Seeds of Post-War Armor
With the war turning decisively in the Soviet Union's favor, the Morozov design bureau began to develop the new T-44 tank, originally codenamed Obiekt 136, which embodied the technical lessons of the wartime tank design effort. Free from the production constraints of the mid-war years, the design represented the first generational break from the T-34. It would form the basis for nearly 20 years of Soviet medium tank production, from the T-44 of 1944 through the T-62 of 1962.
The Obiekt 136 used a turret and gun system virtually identical to that on the T-34-85. The main departure in the design came in the hull. The hull form was extremely simple, its compact size made possible by a radically different transverse engine layout. The powerplant was a derivative of the wartime V-2 diesel that powered the T-34, KV and IS, but mated to a new transmission. The suspension externally resembled the T-34, but internally, torsion bars had replaced the Christie-style spring suspension in order to provide more internal volume. The first trials series of the tank entered production in 1944.
No large-scale production of the tank was undertaken during the Great Patriotic War because of severe teething problems with the design, especially its new powertrain. This tank represented the culmination of Soviet wartime design, with an impressive mixture of design simplicity and high combat effectiveness for a 30-ton tank. It is interesting to note that the Soviets did not feel obliged to match the combat capabilities of the German Panther in terms of firepower or armor, yet were able to come very close in a design that weighed only about 65 percent.
The final heavy tank of the war to appear was the IS-3 Stalin, originally codenamed Kirovets-1. General Nikolai Dukhov of the Chelyabinsk bureau led the design team, with an objective to modify the IS-2 armor layout to be more resistant to the fire from the long 88mm gun on the German Tiger II. One of his engineers had conducted a study on tank vulnerability that concluded that the hits on the turret front were most often the cause of tank loss, followed by hits on the hull front.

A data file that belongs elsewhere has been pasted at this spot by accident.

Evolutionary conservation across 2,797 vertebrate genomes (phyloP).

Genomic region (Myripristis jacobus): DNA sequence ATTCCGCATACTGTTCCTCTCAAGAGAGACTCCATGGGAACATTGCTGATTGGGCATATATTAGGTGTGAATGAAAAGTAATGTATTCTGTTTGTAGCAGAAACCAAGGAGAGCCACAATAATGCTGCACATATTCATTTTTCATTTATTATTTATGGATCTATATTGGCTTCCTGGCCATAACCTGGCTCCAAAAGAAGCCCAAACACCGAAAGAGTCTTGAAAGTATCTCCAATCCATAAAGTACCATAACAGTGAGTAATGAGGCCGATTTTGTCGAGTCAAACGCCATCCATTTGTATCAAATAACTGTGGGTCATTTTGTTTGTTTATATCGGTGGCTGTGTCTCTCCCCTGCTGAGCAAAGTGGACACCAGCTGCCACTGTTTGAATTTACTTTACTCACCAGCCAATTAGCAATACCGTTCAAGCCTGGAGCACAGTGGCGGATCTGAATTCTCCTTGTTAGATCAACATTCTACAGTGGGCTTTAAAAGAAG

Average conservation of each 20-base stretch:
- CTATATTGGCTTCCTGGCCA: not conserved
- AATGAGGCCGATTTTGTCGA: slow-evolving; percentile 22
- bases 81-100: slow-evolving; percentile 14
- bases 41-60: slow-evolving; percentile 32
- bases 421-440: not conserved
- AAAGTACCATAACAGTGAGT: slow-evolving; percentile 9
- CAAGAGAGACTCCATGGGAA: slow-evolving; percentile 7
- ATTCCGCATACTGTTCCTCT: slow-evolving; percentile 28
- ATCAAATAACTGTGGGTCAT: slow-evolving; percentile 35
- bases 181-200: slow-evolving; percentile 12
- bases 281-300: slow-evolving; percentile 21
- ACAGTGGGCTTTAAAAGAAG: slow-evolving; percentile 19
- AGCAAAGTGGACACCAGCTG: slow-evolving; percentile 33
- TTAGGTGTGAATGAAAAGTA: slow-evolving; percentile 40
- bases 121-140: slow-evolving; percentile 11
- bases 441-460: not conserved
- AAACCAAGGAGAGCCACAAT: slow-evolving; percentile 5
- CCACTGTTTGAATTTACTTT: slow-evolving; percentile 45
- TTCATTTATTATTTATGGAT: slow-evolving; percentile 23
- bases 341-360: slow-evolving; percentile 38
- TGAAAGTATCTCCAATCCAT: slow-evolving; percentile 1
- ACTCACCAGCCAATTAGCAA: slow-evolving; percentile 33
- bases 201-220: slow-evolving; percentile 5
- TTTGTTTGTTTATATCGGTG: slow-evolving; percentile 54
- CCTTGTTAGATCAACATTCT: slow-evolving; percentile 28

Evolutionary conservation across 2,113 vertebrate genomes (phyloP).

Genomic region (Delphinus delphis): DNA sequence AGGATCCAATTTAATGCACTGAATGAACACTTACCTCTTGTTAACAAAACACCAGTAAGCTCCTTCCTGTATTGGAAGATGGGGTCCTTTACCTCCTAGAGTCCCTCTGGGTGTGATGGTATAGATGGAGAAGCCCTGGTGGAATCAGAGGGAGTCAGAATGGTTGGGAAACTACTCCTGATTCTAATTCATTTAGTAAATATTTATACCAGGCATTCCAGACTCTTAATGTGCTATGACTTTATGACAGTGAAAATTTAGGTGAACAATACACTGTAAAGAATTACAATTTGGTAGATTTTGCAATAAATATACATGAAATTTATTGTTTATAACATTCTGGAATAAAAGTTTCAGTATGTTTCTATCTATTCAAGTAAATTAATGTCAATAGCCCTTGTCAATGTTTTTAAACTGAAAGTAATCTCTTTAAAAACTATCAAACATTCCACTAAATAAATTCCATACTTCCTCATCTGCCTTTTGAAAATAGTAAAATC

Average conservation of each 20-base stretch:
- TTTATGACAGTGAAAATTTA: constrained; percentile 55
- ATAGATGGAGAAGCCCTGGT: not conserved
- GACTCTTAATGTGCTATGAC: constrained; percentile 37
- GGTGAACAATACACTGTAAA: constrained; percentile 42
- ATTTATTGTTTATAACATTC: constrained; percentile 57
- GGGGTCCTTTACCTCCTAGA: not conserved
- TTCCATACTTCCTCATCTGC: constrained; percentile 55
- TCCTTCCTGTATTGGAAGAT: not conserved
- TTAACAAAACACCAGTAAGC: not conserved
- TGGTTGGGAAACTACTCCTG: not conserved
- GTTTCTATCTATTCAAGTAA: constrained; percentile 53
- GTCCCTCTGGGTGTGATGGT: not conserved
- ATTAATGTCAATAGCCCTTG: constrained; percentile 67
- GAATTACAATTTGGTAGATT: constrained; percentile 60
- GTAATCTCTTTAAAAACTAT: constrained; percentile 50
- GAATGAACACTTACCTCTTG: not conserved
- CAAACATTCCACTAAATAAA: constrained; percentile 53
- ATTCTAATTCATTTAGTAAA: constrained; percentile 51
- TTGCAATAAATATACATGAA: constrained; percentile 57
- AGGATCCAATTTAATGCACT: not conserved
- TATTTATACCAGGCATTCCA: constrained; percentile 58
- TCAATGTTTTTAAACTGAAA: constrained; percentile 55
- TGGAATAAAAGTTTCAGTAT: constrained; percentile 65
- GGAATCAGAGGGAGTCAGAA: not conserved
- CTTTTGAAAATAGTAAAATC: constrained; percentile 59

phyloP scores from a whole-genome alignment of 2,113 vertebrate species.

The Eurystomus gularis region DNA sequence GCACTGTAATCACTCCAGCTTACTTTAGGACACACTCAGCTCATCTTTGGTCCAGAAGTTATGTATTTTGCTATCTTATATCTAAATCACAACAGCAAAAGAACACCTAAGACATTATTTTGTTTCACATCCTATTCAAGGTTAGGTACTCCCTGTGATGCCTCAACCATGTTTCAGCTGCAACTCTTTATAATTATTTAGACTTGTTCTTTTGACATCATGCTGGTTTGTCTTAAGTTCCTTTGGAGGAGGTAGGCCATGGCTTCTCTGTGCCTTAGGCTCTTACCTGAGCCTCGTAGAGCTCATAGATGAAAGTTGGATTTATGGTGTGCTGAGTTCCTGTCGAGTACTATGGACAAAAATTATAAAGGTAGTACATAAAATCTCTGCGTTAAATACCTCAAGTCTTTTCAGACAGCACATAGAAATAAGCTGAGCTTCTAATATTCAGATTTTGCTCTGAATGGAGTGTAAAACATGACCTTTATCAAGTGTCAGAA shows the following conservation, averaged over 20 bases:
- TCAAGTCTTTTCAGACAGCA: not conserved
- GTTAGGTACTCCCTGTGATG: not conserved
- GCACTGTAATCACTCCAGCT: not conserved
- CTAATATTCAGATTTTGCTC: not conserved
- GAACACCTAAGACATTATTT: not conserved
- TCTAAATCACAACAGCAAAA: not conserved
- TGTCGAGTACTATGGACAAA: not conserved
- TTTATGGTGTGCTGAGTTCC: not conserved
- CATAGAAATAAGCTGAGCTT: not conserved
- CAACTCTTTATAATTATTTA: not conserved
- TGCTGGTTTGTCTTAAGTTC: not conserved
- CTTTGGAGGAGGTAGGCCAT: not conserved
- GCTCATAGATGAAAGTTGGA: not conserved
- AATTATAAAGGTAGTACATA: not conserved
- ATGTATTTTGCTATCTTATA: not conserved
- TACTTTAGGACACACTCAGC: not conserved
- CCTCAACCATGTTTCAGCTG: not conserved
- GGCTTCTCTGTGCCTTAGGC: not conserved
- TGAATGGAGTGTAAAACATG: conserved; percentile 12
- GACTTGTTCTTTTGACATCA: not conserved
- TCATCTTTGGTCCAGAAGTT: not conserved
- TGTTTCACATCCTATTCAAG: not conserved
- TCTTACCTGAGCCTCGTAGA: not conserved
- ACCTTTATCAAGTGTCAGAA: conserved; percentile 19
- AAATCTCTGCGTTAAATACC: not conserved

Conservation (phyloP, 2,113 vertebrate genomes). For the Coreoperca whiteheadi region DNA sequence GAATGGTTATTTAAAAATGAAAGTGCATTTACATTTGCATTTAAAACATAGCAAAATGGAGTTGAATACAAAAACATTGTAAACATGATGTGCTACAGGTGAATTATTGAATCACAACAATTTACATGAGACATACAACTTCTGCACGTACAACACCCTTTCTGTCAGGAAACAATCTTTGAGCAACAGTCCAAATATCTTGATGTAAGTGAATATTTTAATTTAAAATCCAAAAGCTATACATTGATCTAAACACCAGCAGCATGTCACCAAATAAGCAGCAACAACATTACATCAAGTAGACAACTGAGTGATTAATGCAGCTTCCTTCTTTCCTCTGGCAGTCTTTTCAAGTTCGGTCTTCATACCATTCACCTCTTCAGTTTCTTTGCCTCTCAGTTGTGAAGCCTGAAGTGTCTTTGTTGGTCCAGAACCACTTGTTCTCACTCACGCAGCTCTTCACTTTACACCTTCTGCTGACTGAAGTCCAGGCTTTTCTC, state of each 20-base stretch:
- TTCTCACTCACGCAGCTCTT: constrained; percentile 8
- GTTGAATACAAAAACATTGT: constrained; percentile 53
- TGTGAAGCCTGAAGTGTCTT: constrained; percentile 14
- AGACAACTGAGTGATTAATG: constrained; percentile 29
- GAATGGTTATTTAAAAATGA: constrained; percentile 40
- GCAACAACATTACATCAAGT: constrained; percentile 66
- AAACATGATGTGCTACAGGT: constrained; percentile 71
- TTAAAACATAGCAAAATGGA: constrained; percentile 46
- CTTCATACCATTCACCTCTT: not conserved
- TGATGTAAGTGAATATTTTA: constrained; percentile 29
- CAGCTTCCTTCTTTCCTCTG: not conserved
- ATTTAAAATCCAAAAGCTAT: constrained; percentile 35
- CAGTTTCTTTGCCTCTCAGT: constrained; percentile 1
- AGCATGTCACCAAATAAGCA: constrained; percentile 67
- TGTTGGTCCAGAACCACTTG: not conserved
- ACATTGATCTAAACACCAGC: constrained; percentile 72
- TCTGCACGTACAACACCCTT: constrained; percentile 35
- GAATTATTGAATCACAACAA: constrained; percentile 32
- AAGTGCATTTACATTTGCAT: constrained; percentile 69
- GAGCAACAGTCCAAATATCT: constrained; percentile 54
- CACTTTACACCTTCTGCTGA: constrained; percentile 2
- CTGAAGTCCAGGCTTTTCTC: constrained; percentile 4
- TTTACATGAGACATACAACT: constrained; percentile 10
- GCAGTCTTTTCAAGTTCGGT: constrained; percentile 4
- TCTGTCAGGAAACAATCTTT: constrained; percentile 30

As a result, a radical new shape was designed. The turret was a simple hemisphere with a thickly armored gun mantlet faired cleanly into the shape. The hull panels were cleverly laid out to increase their effective thickness to frontal attack by heavily angling them. To accommodate the large turret, the upper hull sides actually sloped inward, a feature hidden by attaching thin metal tool stowage bins along the upper sides. Internally, the IS-3 was essentially similar to the IS-2. It also used the same main gun.
The prototype of the IS-3 was completed in October 1944, and it was accepted for series production in parallel to the IS-2M. Production took place at Chelyabinsk from 1945 and concluded in 1951, by which time about 1,800 had been manufactured. The IS-3 design had been prematurely rushed into production, and the tank was beset with scores of mechanical problems. Large numbers of IS-3 tanks were sidelined with mechanical problems. Also, the welds on the thick armor plates on the front of the hull tended to crack open after service use. As a result, no significant number of IS-3s were ready before the end of the war in Europe.
The IS-3 was first publicly displayed at a victory parade in Berlin on 7 September 1945 which involved 52 IS-3 tanks from the 2nd Guards Tank Army.
The hull and turret configuration of the IS-3 was enormously influential for this sleek simplicity. In the Soviet Union, the shape was adopted on later Soviet medium tanks such as the T-54A and retained as standard until today's T-72B and T-80. In the West, the shape influenced designs such as the American M-48, German Leopard 1 and French AMX-30. Once again, Soviet tank engineering was setting the pace of world tank design due to its innovative design.
There have been repeated reports that several superheavy tanks were under development in the Soviet Union in 1945, including a 150-ton tank. However, none of these designs appear to have progressed beyond paper studies or they remain so secret that they are still not discussed today. Among these designs were reputed to be the Vladimir Lenin VL-1, fitted with a front mounted engine and rear mounted turret.
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